Today is Lucy’s due date and her three-week birthday. Plus today was her dad’s first day back at work, marking our first day home alone.
It’s so hard to believe that we have made it through the last three weeks. I am SO happy that I had her when I did. I couldn’t imagine still being pregnant. I felt like I was going to pop. Plus I felt like we have weathered a few storms and I would hate to even think about going through all of that again.
Earlier this week, we caught the second half of Juno on HBO. We saw this movie in the theater when it came out a while back. But this was the first birth scene I had seen since my own three weeks ago. I managed to make it through my entire pregnancy without feeling compelled to watch a birth on Discovery Health. In fact, I don’t know if you can really count the birth movies we watched in our four-hour birthing class. Henry and I covered our eyes in the really intense parts. So I was a tad bit taken aback when I SOBBED when Juno gave birth, just like I had when my baby was finally placed upon my belly.
I also sobbed when I read this account of our birth written by Amy, my pastor/doula. She recounted our labor and compared it to the moments of when you go from unholy to holy. What marks that transition? Good question. Certainly it is clear when you finally meet this person whom you have been talking to for nine months. Plus you have just worked together to complete an intense collaborative effort to enter this world. All of a sudden you meet for the first time after enduring the greatest physical challenge I personally hope to ever face. (Everyone promises the second child will be easier! Right?)
For me the moment came in the final minutes of my labor. Three tiny, beautiful, female doctors stood at my feet shaking their heads and whispering to one another. My baby was face up and stuck. With my team by my side (Henry, Amy, and my dedicated nurse, who they actually asked to leave, but she refused), I felt like we were hope facing skepticism. The doctors absolutely did not believe that she was making any progress. They said that we were going to try the forceps. After the attempt, they again shook their heads and said nope… nothing happened. Well, we take that back. She actually moved a little bit. Do you want to push some more? I said that I “might could,” at which point, one of the residents asked if I was from North Carolina, because she has only heard “might could” in North Carolina. Yes, I am, actually. Then I pushed a little longer. She moved a little more. More head shaking and shoulder shrugging. Do you want to try the forceps again? Okay… Again, I closed my eyes to the pessimistic faces of the doctors and pushed with all of my might. I looked up at Amy and asked for confirmation that I could do it. “Hayden (her first born) was face up, ten pounds, and a natural childbirth?” “Yep, you can do it.” More pushing… Then I felt the cold medicine fill my spine. More and more people were gathering around as they were prepping me for a Cesearean. I had the chance for one more push. This time I asked Amy to pray for me. Then I asked everyone in the delivery room to call her name. “Come on, Lucy!” And I told myself, “I can do it.” And like that she was out.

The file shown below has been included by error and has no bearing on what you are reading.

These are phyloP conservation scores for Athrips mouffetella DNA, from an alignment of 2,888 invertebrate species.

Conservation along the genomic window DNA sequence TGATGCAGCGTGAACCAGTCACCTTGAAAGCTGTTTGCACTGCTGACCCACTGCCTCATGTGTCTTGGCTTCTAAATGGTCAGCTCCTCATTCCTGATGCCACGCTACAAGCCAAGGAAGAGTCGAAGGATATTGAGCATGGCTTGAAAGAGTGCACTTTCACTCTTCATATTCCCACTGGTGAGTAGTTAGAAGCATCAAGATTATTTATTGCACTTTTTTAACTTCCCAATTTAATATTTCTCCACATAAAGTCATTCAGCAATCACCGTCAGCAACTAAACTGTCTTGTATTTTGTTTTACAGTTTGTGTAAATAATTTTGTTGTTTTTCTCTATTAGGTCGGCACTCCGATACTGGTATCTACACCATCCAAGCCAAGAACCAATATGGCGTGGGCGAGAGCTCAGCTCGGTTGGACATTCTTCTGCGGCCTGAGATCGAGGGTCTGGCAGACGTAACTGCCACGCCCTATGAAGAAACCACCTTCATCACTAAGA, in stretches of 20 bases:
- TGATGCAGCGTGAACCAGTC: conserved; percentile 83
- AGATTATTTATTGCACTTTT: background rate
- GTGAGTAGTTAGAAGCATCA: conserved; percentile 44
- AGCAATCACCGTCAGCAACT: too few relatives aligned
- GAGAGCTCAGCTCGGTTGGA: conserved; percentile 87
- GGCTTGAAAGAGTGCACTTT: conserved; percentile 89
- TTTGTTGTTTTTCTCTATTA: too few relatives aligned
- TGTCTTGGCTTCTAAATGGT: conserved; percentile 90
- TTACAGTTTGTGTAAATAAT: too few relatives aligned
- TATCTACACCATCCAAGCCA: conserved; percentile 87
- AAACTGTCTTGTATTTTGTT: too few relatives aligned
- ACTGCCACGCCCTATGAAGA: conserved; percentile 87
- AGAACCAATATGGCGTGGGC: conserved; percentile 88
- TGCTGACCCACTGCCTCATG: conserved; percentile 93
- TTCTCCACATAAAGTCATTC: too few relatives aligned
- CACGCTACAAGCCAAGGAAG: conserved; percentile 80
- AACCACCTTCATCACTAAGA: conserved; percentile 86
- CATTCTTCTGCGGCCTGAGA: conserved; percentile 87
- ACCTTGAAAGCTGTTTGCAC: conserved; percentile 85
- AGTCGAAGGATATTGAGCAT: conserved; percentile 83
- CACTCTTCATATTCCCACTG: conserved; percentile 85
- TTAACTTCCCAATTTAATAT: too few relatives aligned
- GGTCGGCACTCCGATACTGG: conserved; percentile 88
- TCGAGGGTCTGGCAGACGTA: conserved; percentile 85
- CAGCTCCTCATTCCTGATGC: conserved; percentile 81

We made it. I think that everyone left with tears in their eyes. And there we faced certainly a holy moment, when faced with the challenge, I went above and beyond what I believed I could ever do.
When we actually drove Lucy home five days later, the colors all around seemed brighter and more vivid. Everything was crisp and beautiful. To me, when I experience this intensity of color, I know that it is in fact a holy moment. Here we were on our way home together with a new little person who will completely change our lives from that moment forward. Someone we don’t really know, but already love.
My friend Corey is also going through a similar journey with the adoption of a daughter from Russia. She is in Russia right now and for the last three days I have eagerly read about her meeting her daughter – a little girl she has been praying for for over a year and finally met this week for the first time. Be sure to read Corey’s journey to Russia, meeting her daughter, and the follow-up the next day. It’s amazing to read about their initial interactions and the connection they already have.
I was also amazed the first time they brought Lucy into my room and she started crying. I simply placed my hand on her body and told her “This is Mama” and she stopped crying instantly. I guess that is the miracle of motherhood.
Happy Birthday, Little Bear. You slept right through our singing the song.